n = n/2;
        }
        System.out.println(sb.reverse());        
    }
}
0
4

The simplest approach is to check whether or not the number is odd. If it is, by definition, its right-most binary number will be "1" (2^0). After we've determined this, we bit shift the number to the right and check the same value using recursion.

@Test
public void shouldPrintBinary() {
    StringBuilder sb = new StringBuilder();
    convert(1234, sb);
}

private void convert(int n, StringBuilder sb) {

    if (n > 0) {
        sb.append(n % 2);
        convert(n >> 1, sb);
    } else {
        System.out.println(sb.reverse().toString());
    }
}
1
  • 1
    This, I think, is a really elegant way to do it manually, if you really don't want to use the built-in methods. – praneetloke May 31 '18 at 0:39
4

here is my methods, it is a little bit convince that number of bytes fixed

private void printByte(int value) {
String currentBinary = Integer.toBinaryString(256 + value);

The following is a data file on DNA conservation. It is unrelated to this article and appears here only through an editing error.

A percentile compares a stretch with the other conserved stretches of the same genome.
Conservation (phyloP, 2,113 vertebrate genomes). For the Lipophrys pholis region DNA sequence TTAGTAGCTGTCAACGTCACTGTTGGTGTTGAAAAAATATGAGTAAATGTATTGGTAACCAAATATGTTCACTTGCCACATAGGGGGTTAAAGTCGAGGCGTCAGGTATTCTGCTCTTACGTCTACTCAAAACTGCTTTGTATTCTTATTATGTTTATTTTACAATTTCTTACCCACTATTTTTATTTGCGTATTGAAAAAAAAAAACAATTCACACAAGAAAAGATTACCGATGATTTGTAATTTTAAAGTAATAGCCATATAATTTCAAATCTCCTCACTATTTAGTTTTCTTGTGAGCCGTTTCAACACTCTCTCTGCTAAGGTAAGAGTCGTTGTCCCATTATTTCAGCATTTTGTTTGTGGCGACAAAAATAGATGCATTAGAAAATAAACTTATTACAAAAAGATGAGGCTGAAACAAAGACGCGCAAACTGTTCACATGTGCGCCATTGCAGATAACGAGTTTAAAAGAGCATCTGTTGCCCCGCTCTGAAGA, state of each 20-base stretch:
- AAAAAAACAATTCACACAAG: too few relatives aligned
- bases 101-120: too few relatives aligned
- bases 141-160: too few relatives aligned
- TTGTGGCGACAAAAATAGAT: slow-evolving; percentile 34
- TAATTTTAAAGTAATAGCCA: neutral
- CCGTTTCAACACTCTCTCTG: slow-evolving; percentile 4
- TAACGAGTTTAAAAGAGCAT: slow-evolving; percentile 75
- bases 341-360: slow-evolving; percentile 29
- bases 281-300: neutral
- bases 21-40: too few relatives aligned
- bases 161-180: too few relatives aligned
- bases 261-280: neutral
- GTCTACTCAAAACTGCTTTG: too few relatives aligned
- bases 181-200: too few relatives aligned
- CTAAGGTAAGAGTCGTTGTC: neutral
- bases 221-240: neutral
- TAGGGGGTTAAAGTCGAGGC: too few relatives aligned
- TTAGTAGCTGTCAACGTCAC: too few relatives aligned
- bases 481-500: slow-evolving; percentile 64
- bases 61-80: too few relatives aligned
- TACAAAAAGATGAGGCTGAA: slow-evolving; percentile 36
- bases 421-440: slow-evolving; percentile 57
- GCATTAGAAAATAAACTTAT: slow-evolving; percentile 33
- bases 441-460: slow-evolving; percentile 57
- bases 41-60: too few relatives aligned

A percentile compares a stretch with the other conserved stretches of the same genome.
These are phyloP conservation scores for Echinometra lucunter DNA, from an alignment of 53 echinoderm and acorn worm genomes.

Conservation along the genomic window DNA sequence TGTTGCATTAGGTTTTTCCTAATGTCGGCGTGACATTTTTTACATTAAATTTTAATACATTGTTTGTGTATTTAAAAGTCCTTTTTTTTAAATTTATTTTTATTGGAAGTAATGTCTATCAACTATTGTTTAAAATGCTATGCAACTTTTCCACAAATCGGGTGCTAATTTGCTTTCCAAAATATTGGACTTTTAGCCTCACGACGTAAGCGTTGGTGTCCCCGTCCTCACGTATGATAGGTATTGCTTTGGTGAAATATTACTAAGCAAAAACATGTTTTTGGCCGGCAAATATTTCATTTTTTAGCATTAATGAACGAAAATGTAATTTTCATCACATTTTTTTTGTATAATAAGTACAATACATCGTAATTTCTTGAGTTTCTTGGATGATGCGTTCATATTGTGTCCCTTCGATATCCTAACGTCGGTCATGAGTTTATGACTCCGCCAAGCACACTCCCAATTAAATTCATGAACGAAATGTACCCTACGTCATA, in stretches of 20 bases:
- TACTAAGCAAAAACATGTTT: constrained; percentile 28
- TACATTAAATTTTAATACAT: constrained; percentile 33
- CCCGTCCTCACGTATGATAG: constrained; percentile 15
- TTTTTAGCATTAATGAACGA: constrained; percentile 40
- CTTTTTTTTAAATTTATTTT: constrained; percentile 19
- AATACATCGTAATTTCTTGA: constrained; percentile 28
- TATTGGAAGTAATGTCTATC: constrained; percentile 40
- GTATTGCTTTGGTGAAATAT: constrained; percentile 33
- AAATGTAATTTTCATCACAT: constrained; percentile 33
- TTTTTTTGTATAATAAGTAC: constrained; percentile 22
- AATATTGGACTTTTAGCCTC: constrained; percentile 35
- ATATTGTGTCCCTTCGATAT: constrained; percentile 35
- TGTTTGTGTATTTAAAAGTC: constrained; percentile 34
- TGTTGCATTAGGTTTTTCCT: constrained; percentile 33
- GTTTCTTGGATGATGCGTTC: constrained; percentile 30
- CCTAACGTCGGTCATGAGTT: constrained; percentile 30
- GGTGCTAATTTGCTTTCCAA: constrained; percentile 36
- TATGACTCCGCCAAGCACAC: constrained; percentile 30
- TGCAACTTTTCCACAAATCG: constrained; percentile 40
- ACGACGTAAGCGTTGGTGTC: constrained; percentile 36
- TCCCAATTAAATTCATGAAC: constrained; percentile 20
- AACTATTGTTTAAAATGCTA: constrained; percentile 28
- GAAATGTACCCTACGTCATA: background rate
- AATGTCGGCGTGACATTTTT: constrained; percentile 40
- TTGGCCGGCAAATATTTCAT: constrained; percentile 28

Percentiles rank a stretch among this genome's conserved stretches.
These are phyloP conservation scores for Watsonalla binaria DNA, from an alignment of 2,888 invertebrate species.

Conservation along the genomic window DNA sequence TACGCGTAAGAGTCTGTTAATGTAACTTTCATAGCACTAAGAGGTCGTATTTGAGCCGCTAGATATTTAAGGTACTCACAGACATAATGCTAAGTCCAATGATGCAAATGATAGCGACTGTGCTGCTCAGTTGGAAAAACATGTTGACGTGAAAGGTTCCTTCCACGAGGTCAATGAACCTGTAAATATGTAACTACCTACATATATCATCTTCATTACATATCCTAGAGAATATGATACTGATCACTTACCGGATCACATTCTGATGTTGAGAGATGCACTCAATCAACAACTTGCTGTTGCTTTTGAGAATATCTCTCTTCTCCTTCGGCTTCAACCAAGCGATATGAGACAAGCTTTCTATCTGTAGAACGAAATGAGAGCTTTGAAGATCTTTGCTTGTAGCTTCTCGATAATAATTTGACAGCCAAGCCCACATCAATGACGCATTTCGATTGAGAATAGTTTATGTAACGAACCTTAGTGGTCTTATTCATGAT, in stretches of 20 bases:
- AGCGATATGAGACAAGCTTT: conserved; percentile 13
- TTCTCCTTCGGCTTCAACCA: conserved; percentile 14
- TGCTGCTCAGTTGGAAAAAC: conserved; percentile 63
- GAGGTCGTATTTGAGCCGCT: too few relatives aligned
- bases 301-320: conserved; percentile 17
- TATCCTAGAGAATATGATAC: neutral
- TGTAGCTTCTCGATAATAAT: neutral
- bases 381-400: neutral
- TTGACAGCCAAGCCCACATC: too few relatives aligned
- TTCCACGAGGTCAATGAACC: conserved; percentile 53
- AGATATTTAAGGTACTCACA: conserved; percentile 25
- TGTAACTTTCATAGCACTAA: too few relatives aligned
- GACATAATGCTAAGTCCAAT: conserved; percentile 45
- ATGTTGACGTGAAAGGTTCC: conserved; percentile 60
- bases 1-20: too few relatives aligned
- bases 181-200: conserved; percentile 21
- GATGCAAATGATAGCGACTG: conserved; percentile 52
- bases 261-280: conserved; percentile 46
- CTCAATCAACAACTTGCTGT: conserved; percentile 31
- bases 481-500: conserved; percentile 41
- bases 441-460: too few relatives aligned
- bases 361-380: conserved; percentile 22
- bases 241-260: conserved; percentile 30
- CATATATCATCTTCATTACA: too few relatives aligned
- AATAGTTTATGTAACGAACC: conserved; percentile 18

System.out.println(currentBinary.substring(currentBinary.length() - 8));
}

public int binaryToInteger(String binary) {
char[] numbers = binary.toCharArray();
int result = 0;
for(int i=numbers.length - 1; i>=0; i--)
  if(numbers[i]=='1')
    result += Math.pow(2, (numbers.length-i - 1));
return result;
}
3

Using bit shift is a little quicker...

public static String convertDecimalToBinary(int N) {

    StringBuilder binary = new StringBuilder(32);

    while (N > 0 ) {
        binary.append( N % 2 );
        N >>= 1;
     }

    return binary.reverse().toString();

}
2

This can be expressed in pseudocode as:

while(n > 0):
    remainder = n%2;
    n = n/2;
    Insert remainder to front of a list or push onto a stack

Print list or stack
2

You should really use Integer.toBinaryString() (as shown above), but if for some reason you want your own: